November 30, 2018

New Haven economic development chief steps down

Matthew Nemerson.

Matthew Nemerson, the city's chief economic-development official, has resigned. His last day at City Hall is Friday.

Nemerson says he is leaving to assume a business-development role in the private sector with a yet-unnamed technology enterprise.

The former president of the Connecticut Technology Council and Greater New Haven Chamber of Commerce, Nemerson actively pursued a pro-development agenda that sometimes placed him at odds with other "entrenched" city and state-government officials including department heads, state lawmakers and union bosses.

He departs Friday exactly one month shy of five years on the job. He was named to head the city's Department of Economic Development before Mayor Toni N. Harp assumed office on Jan. 1, 2014. Nemerson says he informed the mayor "a while ago" but they agreed to keep the decision confidential until now.

In his stead City Plan Director Michael Piscitelli will serve as acting development administrator beginning on Monday. Nemerson, who has served as point person in key development projects such as redevelopment of the former Veterans Memorial Coliseum site, new ownership for the Ninth Square apartment complex and others, will continue to help with transition as well as to continue to advance some existing projects as a part-time consultant through year's end, he said.

Bull by the horns

Nemerson's City Hall job was his first purely public-sector role, although he had served in quasi-governmental organizations such as the CTC and the regional chamber of commerce, as well as at Science Park Development Corp. His private-sector experience includes a stint as chief operating officer at the Branford technology company startup exitech.

Nemerson's direct management style has frequently brought him into conflict with others in City Hall and beyond. In June he was placed on an unpaid three-week "leave of absence" by Harp. "People are getting annoyed with me," he explained at the time.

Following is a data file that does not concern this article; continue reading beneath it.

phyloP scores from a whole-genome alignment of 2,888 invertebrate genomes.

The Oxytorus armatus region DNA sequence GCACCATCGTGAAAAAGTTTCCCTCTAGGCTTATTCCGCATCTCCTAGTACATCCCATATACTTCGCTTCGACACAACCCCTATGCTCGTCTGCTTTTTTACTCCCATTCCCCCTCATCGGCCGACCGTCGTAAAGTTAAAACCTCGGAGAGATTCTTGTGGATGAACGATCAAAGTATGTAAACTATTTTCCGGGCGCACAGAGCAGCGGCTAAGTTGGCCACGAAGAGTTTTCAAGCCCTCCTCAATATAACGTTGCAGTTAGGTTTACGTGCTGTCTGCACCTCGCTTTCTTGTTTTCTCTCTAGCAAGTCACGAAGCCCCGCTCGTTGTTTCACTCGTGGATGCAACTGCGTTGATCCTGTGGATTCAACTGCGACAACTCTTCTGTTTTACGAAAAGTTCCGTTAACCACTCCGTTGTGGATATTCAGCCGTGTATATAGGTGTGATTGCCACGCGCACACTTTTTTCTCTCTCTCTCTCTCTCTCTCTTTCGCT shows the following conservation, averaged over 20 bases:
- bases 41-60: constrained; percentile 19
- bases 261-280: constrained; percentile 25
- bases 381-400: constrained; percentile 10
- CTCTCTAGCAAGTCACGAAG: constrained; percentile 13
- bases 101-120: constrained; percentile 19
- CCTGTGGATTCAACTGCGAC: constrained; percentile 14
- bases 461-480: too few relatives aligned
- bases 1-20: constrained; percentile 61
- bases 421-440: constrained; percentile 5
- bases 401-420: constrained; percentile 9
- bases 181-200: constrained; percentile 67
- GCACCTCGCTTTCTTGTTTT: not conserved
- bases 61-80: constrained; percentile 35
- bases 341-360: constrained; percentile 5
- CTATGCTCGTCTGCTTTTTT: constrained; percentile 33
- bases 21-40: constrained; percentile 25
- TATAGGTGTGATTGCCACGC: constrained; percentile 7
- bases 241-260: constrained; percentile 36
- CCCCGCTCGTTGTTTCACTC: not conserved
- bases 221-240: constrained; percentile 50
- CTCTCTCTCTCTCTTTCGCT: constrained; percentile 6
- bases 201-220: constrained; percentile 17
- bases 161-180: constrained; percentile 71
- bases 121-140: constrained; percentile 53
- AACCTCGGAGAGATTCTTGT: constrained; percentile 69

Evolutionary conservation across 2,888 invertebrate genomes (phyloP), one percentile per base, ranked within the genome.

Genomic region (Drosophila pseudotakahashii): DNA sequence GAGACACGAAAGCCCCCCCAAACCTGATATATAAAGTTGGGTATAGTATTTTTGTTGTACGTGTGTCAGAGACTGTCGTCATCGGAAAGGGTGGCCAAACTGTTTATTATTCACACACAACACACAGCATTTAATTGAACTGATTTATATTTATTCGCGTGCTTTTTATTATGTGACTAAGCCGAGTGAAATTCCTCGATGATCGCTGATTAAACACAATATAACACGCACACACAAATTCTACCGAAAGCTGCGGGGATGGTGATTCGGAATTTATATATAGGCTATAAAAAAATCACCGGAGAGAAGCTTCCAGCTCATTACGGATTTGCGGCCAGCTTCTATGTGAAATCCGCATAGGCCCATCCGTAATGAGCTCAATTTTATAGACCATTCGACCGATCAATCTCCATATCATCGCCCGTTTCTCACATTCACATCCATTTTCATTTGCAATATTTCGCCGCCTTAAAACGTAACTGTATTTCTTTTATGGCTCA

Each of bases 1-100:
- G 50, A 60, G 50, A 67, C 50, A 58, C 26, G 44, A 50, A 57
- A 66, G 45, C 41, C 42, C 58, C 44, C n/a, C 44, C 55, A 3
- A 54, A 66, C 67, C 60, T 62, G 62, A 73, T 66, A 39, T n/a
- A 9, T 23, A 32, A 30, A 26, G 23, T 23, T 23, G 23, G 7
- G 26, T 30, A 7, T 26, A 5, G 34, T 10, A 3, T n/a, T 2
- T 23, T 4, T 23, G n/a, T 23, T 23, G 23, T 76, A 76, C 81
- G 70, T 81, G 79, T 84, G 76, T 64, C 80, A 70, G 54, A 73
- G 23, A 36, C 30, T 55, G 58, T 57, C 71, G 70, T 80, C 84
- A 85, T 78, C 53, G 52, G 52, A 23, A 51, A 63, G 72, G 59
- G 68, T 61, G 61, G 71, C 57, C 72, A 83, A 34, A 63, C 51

"I will be going to another job, which I can't announce yet," he told NHB. "But it's back to the private sector doing technology things. It's an exciting opportunity with a fun, fast-growing company."

Nemerson's five years as an oft-outspoken "agent of change" in city government weren't always so much fun.

"It's been a great five years — five years of 60-hour weeks and the weight of the world on your shoulders every day," he said. "Dealing with a complex [organization structure] of departments and city politics in a very flat matrix organization that requires constant navigation.

"One of the things I've learned about government is that if you're really going to be true to your strategies and your goals, you're going to use yourself up," Nemerson said. "One of the reasons government is so hard to [make] change in, coming from the private sector as I did, is that you can't take entrenched interests lightly.

"It's not that people are entrenched because they don't get it, or they don't have all the information, or they don't understand your side of the story," he explained. "They're entrenched for other reasons — which means that they're hard to move, and in some cases impossible to move."

Nemerson has nothing but praise for his boss — her vision, work ethic and determination to make the city a better place for all its residents.

He described his relationship with Harp as "a very positive partnership. There's a lot of trust there for a long time. That speaks well to New Haven's government culture — [her] willingness to let people come in and try new things."

Contact Michael C. Bingham at

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